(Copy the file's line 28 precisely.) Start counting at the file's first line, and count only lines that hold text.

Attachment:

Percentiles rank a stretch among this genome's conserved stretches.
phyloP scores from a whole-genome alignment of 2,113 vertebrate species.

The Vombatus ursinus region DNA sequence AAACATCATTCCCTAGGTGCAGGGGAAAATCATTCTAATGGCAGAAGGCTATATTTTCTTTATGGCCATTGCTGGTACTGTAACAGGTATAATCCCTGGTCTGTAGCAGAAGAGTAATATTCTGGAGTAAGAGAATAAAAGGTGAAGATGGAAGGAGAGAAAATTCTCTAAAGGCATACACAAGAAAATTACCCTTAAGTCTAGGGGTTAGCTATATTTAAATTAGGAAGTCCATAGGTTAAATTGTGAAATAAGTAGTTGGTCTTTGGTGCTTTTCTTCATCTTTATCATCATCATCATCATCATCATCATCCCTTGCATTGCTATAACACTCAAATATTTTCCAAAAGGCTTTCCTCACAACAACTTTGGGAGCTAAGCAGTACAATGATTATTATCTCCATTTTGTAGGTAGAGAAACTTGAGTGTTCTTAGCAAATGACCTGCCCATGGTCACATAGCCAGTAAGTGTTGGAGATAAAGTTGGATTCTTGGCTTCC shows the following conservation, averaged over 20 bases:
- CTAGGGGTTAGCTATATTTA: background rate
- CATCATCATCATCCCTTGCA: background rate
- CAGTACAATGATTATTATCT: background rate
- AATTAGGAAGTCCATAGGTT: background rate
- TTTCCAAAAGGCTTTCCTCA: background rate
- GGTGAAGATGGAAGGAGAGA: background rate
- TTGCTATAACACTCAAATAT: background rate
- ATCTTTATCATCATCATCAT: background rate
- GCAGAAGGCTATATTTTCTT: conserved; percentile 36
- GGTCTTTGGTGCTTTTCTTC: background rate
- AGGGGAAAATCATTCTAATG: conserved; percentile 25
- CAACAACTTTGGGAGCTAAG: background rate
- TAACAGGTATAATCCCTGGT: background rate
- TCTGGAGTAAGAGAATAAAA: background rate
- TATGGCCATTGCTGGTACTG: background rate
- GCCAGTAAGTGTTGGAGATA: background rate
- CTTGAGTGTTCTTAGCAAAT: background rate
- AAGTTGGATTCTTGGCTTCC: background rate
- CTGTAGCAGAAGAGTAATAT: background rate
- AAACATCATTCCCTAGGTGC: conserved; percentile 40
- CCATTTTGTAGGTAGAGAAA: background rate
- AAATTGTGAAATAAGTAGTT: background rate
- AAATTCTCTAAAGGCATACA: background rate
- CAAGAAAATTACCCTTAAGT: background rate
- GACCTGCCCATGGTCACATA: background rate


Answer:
- GACCTGCCCATGGTCACATA: background rate